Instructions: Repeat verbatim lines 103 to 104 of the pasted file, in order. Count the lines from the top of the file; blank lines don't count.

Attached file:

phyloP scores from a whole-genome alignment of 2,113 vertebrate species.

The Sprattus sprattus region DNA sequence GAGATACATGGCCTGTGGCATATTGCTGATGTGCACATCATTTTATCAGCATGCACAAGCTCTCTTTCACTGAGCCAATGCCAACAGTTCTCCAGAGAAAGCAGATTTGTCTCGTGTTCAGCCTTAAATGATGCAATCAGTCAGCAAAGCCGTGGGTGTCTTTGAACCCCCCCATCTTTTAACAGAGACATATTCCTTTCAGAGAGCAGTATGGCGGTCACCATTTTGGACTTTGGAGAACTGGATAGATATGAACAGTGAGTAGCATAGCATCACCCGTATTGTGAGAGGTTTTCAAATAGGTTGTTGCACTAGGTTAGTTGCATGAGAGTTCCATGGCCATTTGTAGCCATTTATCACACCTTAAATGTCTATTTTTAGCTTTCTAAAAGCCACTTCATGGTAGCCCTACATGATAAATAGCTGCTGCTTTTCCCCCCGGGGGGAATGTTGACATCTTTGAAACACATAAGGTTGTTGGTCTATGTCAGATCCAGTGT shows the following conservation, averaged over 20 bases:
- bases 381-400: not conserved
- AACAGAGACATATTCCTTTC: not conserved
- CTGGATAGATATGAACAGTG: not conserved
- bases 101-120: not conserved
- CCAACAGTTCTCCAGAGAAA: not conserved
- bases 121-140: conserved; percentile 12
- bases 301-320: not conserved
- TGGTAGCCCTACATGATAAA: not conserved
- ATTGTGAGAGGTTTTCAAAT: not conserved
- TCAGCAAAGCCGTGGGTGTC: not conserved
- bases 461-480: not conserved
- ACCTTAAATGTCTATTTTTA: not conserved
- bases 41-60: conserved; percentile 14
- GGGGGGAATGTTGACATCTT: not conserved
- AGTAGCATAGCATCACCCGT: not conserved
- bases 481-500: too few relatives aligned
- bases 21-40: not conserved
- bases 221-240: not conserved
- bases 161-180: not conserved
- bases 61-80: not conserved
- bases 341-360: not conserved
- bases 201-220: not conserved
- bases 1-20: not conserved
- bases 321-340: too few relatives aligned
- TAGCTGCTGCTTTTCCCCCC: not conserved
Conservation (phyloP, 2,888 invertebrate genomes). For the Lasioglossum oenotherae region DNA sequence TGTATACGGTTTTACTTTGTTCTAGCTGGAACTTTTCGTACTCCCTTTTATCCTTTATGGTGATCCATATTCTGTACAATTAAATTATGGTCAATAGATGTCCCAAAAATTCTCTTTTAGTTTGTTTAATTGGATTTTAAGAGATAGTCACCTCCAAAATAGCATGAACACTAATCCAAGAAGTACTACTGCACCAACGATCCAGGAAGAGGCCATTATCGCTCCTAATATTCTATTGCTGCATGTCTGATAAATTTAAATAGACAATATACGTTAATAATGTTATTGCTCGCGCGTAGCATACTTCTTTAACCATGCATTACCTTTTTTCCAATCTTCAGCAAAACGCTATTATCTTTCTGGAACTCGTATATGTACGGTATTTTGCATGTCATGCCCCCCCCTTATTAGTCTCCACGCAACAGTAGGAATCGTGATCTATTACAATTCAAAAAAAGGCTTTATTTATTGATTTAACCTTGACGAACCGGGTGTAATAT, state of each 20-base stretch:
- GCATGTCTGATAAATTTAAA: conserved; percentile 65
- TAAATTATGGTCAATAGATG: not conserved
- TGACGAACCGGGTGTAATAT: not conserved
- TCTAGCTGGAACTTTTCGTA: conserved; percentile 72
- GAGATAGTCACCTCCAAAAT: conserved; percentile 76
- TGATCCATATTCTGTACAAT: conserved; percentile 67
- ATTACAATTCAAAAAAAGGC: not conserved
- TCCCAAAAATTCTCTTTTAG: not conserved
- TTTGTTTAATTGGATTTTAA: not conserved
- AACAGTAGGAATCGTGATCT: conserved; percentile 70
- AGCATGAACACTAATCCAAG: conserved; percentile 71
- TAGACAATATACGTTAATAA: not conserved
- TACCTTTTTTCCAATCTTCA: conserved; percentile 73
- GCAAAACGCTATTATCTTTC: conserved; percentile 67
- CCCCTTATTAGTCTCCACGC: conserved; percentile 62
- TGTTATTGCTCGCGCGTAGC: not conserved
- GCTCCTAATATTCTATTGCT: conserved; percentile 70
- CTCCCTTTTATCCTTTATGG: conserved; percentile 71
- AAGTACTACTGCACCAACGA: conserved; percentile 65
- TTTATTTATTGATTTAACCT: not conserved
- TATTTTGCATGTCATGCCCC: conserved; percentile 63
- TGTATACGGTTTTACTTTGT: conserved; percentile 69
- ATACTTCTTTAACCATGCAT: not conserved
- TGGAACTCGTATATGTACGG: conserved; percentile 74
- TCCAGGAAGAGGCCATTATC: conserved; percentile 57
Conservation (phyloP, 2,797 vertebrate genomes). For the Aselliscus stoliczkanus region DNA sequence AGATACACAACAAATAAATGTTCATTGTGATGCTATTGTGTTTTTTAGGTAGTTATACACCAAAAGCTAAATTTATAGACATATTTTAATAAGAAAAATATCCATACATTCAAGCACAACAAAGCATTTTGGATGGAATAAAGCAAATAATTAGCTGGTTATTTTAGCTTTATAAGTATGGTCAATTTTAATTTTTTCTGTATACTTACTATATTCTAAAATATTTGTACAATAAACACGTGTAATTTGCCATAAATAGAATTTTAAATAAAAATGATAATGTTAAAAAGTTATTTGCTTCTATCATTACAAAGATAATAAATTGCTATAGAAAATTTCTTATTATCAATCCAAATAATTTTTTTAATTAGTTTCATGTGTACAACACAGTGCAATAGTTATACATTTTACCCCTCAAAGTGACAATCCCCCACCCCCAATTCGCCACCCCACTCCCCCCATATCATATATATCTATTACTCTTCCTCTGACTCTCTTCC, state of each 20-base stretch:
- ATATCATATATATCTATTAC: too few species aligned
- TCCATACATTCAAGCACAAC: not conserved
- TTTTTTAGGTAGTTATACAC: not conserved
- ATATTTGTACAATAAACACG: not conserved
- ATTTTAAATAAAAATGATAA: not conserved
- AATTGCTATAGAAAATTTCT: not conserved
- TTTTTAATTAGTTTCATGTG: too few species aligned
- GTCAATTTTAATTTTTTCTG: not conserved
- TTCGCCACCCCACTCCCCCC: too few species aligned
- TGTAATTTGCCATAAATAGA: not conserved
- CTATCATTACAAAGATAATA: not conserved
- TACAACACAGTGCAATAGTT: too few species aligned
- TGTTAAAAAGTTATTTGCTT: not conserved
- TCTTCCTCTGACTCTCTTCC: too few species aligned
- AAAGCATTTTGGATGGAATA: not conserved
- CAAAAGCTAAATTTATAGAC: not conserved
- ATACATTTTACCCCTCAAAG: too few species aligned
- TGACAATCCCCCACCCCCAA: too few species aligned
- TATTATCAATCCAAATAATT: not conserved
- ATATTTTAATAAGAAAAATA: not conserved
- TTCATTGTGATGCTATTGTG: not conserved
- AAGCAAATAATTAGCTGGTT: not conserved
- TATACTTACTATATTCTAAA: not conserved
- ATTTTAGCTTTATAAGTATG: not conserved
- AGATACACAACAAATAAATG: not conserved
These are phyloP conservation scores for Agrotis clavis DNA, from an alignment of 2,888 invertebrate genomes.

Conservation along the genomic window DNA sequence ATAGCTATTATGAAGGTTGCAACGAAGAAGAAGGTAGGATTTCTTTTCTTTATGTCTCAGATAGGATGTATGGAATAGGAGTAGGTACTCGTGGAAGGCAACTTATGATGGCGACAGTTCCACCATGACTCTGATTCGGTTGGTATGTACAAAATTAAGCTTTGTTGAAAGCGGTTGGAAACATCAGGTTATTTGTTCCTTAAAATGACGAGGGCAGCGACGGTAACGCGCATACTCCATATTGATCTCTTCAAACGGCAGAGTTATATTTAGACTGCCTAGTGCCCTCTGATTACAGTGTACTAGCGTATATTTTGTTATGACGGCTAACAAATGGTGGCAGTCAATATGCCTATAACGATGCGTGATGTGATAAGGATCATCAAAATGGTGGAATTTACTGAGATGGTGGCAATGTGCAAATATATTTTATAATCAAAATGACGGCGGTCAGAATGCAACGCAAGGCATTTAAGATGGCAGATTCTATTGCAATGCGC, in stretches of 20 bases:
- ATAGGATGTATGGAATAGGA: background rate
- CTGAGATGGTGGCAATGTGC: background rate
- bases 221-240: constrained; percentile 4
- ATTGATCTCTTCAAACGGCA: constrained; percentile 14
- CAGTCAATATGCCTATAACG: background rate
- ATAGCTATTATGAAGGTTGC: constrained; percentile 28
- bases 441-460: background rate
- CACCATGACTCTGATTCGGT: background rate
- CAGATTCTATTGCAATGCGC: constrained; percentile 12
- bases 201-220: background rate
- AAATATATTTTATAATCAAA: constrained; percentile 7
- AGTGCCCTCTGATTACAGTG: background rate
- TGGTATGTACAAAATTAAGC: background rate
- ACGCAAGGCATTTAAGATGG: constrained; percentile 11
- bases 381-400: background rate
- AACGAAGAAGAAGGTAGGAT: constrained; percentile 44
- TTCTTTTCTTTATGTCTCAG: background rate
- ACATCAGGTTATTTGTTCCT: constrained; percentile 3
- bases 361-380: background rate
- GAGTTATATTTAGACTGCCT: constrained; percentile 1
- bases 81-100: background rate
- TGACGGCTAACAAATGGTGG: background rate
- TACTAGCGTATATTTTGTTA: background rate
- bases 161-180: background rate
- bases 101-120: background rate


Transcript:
- TGACGGCTAACAAATGGTGG: background rate
- TACTAGCGTATATTTTGTTA: background rate